Hot Docs Review: 'Continental'

(USA/Canada, 95 min.)
Dir. Malcom Ingram
Programme: Special Presentations
New York, 1968. Homosexuality is considered a crime in America’s booming metropolis. Men aren’t supposed to kiss in public, let alone hold hands, but people still do what comes naturally. Couplings go on behind closed doors, and the main safe-havens are dingy bathhouses that can leave a skin rash as a punitive damage. It’s in this era that savvy businessman (and impressive opera singer!) Steve Ostrow founded the Continental Baths—a clean, safe place for men to meet up and come and go as they please.

Malcolm Ingram’s energetic documentary Continental offers a revealing study of the former establishment’s role in the sexual revolution. Countless talking heads in the film’s conventional "greatest hits" approach  to history extol the Continental’s ability to bring gay culture into the mainstream and vice-versa. Although the Continental offered a new safe haven for sexual liberation, expression, and anonymity, the parties in Continental describe it as a pillar of New York nightlife as a whole. It was a place where people mingled regardless of sexual orientation, race, or class. It was a hotspot for change.

Ostrow explains that his interest in opening the bathhouse was purely a financial one. He and his wife did initial recognizance on existing baths and clocked thousands of men frequenting the establishments. A shrewd businessman knows that such customer volume can transfer easily from an unsanitary outfit to a hospitable one. What began as a sin bin “for sophisticated men only,” The Continental went on to become one of the hottest spots in town.

The entertainment aspect of the Continental came later when Ostrow introduced live acts to the club and became instrumental in the careers of performers such as Bette Midler, Barry Manilow, and Patti Labelle. Midler in particular is described as a pinnacle in the popularity of the Continental. Enjoyed for her vocals and her bawdy stage presence, the talking heads in Continental recall the energy that “The Divine Miss M” brought to the community. Midler’s camp made the Continental a champ in top-notch entertainment for night owls of any inclination. Midler doesn’t appear in the film—apparently, she’s distanced herself from her bathhouse beginnings—but other performers like Sarah Dash of Patti LaBelle and the Bluebelles appear and describe the flamboyant energy of the Continental as a cultural cornerstone. Its fashionable DJ, Frankie Knuckles, went on to popularize house music, which remains another bathhouse legacy.

As the Continental caught on with the gay community, Ostrow realized that the open and accepting atmosphere could exceed the doors of the baths. Continental reveals how Ostrow’s contribution to gay rights went beyond providing a place where people could let loose and have sex. Continental portrays the bathhouse as a landmark for sexual health and, more importantly, for sexual politics. Ostrow’s biggest contribution and source of pride, the film says, was his participation in influencing the city of New York to legalize homosexuality. Fewer legal barriers meant more competition for the Continental, but the philosophy of the bath seemed to trump commerce.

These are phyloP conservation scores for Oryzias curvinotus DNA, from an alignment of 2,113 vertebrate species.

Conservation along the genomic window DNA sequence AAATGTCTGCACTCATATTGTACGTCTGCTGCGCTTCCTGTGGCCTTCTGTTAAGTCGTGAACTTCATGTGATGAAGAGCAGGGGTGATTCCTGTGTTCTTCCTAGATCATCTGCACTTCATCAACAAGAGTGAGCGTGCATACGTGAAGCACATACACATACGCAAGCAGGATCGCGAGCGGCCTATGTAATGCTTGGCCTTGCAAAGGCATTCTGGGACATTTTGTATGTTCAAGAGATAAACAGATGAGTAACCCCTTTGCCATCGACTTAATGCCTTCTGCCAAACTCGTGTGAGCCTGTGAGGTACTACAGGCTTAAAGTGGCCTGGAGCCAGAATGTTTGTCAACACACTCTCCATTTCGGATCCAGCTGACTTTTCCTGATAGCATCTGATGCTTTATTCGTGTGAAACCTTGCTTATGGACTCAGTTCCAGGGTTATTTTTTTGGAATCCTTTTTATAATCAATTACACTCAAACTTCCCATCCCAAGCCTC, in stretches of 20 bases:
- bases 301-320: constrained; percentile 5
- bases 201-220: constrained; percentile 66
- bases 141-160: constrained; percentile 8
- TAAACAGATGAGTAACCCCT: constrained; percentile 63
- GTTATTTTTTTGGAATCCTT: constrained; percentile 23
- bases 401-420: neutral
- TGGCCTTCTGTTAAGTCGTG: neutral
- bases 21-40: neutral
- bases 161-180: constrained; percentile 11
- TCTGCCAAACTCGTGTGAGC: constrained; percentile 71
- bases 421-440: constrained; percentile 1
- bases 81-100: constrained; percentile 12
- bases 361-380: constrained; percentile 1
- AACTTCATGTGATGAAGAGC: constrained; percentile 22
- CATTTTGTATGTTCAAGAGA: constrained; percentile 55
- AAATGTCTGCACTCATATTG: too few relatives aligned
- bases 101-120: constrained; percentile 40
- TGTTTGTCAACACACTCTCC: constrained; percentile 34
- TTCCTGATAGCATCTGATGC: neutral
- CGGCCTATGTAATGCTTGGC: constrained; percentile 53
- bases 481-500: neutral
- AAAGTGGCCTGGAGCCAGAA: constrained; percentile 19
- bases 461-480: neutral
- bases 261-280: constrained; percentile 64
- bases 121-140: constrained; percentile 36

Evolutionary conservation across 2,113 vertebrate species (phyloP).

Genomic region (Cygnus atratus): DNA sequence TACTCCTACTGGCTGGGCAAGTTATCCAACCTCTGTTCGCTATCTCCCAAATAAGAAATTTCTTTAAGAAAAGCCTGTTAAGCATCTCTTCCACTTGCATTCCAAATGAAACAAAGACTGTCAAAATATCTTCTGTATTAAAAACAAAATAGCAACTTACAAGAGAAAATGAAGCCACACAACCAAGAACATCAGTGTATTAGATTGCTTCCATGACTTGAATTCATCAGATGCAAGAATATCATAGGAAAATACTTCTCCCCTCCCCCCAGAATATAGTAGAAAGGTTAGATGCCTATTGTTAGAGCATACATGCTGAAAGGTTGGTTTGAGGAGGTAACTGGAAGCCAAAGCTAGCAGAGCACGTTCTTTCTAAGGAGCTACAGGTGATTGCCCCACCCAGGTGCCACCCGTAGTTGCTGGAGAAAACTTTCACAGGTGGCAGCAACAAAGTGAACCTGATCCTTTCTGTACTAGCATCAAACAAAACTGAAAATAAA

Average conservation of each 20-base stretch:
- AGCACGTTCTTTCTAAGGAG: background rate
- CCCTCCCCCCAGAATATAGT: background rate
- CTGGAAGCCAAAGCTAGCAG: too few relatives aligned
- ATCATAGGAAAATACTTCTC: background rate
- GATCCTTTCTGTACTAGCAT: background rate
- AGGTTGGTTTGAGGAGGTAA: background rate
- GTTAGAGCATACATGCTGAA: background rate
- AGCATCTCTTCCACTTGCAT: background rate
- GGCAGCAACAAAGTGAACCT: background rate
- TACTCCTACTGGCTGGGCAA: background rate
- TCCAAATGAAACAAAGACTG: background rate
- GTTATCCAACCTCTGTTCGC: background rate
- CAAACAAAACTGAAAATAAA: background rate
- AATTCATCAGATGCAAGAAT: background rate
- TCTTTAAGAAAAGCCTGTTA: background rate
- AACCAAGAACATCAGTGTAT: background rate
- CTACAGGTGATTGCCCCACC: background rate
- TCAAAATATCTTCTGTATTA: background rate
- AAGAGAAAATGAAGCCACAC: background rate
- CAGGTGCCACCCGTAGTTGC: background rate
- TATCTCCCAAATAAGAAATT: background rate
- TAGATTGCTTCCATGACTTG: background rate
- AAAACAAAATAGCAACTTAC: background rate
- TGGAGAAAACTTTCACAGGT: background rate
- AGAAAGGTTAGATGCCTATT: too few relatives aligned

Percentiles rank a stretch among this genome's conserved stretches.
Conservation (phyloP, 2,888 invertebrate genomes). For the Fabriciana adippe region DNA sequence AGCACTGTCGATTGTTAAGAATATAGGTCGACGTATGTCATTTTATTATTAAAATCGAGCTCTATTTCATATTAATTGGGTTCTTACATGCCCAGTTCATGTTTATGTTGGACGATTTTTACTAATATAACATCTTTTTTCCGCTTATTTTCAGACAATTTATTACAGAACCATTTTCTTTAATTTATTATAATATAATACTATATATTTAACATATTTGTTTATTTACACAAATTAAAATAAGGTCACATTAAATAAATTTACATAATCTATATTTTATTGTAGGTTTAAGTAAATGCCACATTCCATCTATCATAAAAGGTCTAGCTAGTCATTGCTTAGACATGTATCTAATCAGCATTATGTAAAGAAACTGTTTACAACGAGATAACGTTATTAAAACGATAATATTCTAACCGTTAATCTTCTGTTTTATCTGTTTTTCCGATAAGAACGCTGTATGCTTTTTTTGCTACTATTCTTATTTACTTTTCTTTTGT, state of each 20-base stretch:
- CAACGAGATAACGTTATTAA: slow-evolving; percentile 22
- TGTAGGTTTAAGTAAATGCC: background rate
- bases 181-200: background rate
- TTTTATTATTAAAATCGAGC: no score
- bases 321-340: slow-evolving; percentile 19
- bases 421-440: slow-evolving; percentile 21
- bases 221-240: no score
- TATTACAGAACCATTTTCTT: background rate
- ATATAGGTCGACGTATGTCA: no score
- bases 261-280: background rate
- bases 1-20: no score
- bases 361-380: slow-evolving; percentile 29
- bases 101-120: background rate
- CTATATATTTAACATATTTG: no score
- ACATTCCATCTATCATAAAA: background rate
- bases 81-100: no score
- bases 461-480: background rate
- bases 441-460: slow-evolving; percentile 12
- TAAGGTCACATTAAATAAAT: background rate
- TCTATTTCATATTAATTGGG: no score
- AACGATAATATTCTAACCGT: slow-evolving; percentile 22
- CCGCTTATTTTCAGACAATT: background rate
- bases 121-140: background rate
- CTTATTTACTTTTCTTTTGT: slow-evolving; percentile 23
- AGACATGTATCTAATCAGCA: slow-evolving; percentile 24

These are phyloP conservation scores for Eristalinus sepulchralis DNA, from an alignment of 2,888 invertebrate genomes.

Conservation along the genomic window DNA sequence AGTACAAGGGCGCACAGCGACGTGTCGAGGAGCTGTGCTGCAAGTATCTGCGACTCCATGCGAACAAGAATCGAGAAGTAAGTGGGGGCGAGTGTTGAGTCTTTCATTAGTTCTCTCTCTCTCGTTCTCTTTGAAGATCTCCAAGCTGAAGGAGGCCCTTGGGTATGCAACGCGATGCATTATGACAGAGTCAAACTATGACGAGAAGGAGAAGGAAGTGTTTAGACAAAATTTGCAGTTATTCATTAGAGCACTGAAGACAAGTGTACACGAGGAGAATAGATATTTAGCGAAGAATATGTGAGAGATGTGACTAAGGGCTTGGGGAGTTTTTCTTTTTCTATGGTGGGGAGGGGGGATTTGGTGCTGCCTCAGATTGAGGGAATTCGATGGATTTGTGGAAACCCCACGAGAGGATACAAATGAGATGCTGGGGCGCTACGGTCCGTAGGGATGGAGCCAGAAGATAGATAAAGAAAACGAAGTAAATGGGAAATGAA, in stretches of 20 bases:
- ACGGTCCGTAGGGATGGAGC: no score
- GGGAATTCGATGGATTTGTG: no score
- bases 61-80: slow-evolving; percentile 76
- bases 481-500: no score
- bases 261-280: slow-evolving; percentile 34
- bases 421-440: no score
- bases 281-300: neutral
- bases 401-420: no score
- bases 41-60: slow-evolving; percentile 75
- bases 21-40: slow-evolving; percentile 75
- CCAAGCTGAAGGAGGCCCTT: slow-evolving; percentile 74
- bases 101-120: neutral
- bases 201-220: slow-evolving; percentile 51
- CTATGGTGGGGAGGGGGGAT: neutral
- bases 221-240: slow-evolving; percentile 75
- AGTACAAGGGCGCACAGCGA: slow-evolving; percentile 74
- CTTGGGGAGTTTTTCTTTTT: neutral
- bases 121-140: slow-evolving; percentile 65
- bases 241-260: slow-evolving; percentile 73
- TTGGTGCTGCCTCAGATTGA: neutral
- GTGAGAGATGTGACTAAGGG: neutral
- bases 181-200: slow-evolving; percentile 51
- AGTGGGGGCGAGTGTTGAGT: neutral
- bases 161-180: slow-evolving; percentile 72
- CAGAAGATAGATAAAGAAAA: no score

The eventual closure of the Continental, though, reveals that progress wasn’t complete. Participants in the film describe the club as becoming overrun with straight people who came to see “the show”, which included Bette Midler’s stuff on stage and the boys in towels around the room. Sex still seemed like a novelty for some, despite how much Ostrow and the Continental sought to create a common ground.

Continental captures a celebratory air for the liberating energy and politics of the 1970s. The current of change and revolution that runs through Continental makes it a timely doc to watch today as politics, religion, and culture debate the grounds for same-sex marriage. Support for marriage equality is proliferating social media profiles and the like with icons of a little red square with a pink equal sign. The demand for a marriage of mores and equality could be the ultimate step in this revolution and the final feat for people like Steve Ostrow, who anticipated new ideas by opening the doors of a place like the Continental. 

Rating: ★★★½ (out of ★★★★★)

Continental screens:
Sunday, April 28 – 9:15 pm at the Bloor Cinema
Tuesday, April 30 – 4:00 pm at the Scotiabank
Sunday, May 5 – at 8:00 pm at the Scotiabank

Please visit www.hotdocs.ca for more information on films, tickets, and show times.

UPDATE:  Continental screens at Ottawa's Inside Out Festival on Saturday, Sept. 19 at 2:30 pm.